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Workers against the CityThe Fight for Free Speech in Hague v. CIO$
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Donald W. Rogers

Print publication date: 2020

Print ISBN-13: 9780252043468

Published to Illinois Scholarship Online: May 2021

DOI: 10.5622/illinois/9780252043468.001.0001

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PRINTED FROM ILLINOIS SCHOLARSHIP ONLINE (www.illinois.universitypressscholarship.com). (c) Copyright Illinois University Press, 2021. All Rights Reserved. An individual user may print out a PDF of a single chapter of a monograph in ISO for personal use.date: 24 September 2021

The U.S. Supreme Court Decisions

The U.S. Supreme Court Decisions

“Time Out of Mind”?

Chapter:
(p.144) 5 The U.S. Supreme Court Decisions
Source:
Workers against the City
Author(s):

Donald W. Rogers

Publisher:
University of Illinois Press
DOI:10.5622/illinois/9780252043468.003.0006

This chapter traces Hague’s appeal through the Third Circuit Court of Appeals into the U.S. Supreme Court under Chief Justice Charles Evans Hughes, showing how the Hughes court’s inner dynamics explain affirmation of the district court injunction. Observing flux in court personnel and law, the chapter shows that both courts embraced the contemporaneous civil liberties revolution by defending worker speech and assembly rights, but it reveals the Supreme Court as divided over constitutional logic. Justice Owen Roberts’s plurality opinion upheld speech and assembly rights under the Fourteenth Amendment privileges and immunities clause, Justice Harlan Fiske Stone’s concurrence incorporated the First Amendment into the Fourteenth Amendment due-process clause, and dissenters rejected federal jurisdiction. The ruling reflected the contentious evolution of civil liberties jurisprudence, not antiboss or labor law politics.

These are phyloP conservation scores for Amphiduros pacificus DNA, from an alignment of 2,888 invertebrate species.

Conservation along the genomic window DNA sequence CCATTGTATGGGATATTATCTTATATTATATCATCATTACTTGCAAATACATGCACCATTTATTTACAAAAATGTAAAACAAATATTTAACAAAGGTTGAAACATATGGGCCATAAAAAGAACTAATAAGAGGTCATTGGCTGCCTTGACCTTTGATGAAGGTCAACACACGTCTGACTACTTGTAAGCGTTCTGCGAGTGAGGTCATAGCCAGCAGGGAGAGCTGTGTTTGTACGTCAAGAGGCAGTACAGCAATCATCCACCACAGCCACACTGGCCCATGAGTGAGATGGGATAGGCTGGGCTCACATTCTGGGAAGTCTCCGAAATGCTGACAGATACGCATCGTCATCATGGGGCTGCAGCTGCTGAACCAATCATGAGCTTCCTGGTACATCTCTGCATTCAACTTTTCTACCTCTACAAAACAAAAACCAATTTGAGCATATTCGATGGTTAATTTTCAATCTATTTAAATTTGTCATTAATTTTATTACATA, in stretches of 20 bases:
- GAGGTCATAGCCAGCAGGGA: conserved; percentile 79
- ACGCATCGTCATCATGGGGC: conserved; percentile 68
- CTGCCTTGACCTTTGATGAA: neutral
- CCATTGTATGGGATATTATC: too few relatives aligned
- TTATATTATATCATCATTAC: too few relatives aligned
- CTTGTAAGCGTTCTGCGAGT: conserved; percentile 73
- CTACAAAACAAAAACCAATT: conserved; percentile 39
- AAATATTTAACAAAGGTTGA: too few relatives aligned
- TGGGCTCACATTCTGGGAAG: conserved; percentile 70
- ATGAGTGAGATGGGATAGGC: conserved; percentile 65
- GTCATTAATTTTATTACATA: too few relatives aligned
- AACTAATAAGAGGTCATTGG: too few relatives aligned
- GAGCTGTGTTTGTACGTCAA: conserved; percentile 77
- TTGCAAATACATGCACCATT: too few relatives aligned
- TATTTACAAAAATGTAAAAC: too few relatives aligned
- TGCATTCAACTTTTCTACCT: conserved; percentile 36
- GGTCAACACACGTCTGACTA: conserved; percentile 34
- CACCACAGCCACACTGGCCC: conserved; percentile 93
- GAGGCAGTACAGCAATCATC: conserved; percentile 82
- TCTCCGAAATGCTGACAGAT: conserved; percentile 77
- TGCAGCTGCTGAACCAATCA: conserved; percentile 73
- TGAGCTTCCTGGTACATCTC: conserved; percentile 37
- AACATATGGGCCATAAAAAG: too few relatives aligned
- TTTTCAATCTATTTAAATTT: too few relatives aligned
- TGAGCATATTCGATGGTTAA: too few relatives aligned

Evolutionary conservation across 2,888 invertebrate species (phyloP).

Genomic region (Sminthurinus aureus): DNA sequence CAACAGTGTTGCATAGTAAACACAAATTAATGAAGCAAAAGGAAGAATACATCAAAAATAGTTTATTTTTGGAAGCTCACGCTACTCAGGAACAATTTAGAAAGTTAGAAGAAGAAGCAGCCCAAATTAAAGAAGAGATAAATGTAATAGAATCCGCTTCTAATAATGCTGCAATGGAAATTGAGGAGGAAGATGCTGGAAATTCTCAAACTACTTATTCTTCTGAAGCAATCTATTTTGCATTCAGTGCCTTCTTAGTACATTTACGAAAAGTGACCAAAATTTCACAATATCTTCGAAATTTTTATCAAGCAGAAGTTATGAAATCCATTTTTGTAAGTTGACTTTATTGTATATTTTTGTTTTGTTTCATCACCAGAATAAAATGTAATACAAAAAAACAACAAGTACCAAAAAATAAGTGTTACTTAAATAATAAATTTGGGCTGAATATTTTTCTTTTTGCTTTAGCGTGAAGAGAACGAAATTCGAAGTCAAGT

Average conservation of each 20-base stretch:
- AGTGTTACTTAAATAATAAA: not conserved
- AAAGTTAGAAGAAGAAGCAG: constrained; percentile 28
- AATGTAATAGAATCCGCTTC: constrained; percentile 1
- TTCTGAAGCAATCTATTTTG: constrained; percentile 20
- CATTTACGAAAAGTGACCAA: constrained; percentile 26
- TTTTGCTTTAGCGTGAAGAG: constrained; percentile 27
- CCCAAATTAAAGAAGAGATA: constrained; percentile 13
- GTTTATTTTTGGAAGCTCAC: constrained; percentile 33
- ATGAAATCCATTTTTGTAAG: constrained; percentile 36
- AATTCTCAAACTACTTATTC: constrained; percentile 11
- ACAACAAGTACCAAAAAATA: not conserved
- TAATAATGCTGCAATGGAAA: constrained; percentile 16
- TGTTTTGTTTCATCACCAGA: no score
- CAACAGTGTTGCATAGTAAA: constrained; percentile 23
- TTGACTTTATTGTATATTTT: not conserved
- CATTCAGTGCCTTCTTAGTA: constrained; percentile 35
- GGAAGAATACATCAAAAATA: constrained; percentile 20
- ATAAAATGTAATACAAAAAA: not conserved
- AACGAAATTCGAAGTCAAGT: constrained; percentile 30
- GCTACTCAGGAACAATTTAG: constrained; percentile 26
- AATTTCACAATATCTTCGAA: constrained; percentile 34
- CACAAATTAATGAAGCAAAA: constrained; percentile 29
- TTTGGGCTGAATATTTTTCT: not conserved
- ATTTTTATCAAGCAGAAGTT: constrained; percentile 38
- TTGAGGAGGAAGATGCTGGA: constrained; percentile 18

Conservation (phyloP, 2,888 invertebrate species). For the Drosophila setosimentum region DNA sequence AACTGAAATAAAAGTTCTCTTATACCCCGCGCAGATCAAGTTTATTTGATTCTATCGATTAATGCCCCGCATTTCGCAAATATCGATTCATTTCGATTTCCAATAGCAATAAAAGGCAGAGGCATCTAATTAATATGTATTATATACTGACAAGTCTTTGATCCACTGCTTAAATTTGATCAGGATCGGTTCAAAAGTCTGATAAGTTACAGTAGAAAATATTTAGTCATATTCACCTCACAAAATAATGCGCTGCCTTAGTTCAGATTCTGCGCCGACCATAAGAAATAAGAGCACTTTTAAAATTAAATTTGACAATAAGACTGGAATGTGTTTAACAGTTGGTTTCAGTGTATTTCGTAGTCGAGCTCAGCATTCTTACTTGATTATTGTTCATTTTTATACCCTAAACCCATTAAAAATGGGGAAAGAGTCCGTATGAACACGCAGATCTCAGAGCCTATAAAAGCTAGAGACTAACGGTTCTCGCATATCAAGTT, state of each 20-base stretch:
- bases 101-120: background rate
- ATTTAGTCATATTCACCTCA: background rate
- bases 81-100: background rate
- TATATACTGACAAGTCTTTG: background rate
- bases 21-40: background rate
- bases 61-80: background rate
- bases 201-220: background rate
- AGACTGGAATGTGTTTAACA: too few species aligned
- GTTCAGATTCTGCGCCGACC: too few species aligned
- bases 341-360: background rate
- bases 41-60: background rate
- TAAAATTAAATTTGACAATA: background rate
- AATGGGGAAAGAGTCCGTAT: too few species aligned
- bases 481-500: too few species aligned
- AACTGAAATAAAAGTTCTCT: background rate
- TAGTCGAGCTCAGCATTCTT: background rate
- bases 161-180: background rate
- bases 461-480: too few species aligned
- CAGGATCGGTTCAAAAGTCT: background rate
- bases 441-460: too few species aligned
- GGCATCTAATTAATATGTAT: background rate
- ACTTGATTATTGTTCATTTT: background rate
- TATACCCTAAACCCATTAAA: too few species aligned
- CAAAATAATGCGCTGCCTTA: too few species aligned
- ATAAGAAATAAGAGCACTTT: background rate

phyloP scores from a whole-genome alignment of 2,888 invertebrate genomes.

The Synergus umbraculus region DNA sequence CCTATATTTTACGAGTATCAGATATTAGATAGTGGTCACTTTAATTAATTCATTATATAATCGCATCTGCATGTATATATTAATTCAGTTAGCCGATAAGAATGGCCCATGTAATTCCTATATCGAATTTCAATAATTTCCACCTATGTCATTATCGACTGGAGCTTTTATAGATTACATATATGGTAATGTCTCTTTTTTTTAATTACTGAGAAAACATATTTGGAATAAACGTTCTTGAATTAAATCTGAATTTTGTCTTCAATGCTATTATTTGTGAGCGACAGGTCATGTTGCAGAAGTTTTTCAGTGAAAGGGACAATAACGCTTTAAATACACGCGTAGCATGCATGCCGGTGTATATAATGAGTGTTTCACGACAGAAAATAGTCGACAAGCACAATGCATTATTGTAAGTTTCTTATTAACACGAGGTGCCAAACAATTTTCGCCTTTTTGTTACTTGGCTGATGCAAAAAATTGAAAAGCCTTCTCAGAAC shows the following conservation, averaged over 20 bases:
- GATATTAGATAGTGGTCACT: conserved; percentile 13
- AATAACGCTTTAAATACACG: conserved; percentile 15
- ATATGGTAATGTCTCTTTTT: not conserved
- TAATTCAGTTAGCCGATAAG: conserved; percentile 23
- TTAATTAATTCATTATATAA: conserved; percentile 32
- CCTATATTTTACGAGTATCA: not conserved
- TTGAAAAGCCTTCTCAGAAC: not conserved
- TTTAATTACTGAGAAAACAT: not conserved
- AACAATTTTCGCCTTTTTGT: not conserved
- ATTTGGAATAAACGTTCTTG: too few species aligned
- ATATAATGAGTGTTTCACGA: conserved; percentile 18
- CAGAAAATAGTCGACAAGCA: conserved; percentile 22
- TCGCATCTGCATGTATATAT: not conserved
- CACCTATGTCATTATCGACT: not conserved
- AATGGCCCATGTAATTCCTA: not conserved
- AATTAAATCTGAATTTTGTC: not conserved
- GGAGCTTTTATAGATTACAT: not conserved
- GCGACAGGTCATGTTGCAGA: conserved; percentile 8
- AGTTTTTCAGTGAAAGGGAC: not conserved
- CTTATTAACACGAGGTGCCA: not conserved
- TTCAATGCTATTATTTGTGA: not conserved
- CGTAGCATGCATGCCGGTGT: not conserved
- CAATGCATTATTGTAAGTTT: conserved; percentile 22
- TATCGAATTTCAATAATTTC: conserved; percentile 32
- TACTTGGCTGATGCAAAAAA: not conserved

Keywords:   Third Circuit, Supreme Court, Charles Evans Hughes, Owen Roberts, Harlan Fiske Stone, privileges and immunities, due process, First Amendment, speech, assembly, civil liberties

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